In a fresh clampdown on shell companies, the income tax (I-T) department has identified 2,138 firms that deposited unaccounted cash during the demonetisation period. Tax officials have found deposits of Rs 1,321 crore so far, and expect the amount to swell to ~5,000 crore.
The new data also have details of 3,676 directors and associated entry operators, who deposited cash in banks during the note ban period (November 8 to December 30, 2016).
According to tax officials, the fresh data include both listed and unlisted firms, allegedly associated with some of the big corporate entities, which have used these firms to deposit their unaccounted cash in banks.
The new list has been prepared on the basis of challan identification numbers (CINs) of the shell firms and then segregated by mapping it with the jurisdiction of the Registrar of Companies for incorporation information of shell companies.
The data, so far, show gross amounts of cash deposited in bank accounts held by shell firms and associated directors without details of the “particulars” of the bank in which the cash was deposited, said a tax officer. The particulars in banking terms mean the written- down details that the bank maintains about the entity and keeps for record.
“The first phase of the probe reveals that these entities held multiple bank accounts so the absence of such particulars could hamper the investigation. However, we are trying to retrieve details through other sources of information, perhaps by segregating their permanent account number,” an official explained.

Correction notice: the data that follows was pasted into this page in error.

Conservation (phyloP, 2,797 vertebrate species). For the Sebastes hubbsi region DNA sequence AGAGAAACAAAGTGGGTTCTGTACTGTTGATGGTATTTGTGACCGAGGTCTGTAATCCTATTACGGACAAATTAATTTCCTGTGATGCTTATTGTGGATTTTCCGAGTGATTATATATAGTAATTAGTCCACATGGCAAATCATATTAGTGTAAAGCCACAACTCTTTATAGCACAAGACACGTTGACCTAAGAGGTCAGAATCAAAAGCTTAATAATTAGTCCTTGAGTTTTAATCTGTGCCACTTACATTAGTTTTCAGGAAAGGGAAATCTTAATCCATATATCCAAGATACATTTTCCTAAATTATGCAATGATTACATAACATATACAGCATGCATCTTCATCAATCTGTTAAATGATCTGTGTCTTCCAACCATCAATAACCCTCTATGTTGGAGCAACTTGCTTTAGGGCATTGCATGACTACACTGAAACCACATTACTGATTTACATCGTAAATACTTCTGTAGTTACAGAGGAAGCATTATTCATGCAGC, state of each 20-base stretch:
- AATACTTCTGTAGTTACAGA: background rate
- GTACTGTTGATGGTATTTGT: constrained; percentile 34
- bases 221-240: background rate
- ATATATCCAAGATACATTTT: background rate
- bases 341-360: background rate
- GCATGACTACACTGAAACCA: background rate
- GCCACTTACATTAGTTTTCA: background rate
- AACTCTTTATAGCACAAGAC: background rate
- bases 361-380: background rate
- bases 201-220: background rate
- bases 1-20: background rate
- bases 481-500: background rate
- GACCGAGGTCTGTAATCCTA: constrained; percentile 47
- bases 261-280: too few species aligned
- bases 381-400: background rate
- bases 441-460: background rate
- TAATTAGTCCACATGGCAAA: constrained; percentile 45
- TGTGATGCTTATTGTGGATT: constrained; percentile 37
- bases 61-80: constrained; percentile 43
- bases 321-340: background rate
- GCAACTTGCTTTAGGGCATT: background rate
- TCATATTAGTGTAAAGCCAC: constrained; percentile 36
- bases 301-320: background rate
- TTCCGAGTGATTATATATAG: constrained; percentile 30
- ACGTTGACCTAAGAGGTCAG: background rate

Based on the information, Central Board of Direct Taxes (CBDT) is said to have directed tax officials to conduct extensive enforcement action of search, survey and seizure on these companies as part of the next phase of “Operation Clean Money” launched early this year to detect the generation of black money post note ban.
Sources said the tax department was planning a mega pan-India search operation on these companies in the coming weeks.
This is the second big crackdown against shell companies within a month. Last month, the Ministry of Corporate Affairs (MCA) had identified 331 suspected shell firms and shared the data with market regulator, Securities and Exchange Board of India (Sebi). Soon after Sebi received the data, it had directed stock exchanges to immediately restrict trading in the companies identified.
While, by definition, a shell company is one without any business operations or assets, several companies with active business dealings, too, were part of the list with 331 names. As a result, Sebi’s move to suspend trading was criticised. Some of the companies got relief after moving to the Securities Appellate Tribunal (SAT) against the regulator’s order. Trading in the rest of the companies remains suspended.
This time, the government is said to have asked the tax department to analyse the data according to classification of shell firms after concluding the probe and then share it with respective regulators to avoid mishaps like in the previous case.
The government decided to crack down on such sham transactions after the special investigation team (SIT) on black money suggested a mechanism to detect shell companies and put in place checks and balances to curb stock market abuse.
In the last three years, the I-T department has identified over 1,155 shell companies which were used as conduits by over 22,000 beneficiaries. The amount involved in non-genuine transactions of such beneficiaries was over Rs 13,300 crore. So far, the I-T department has launched criminal prosecution complaints against 47 persons.
The typical modus operandi has been to buy shares of shell firms, jack up the prices and sell shares after a year to claim long-term capital gains exemption.
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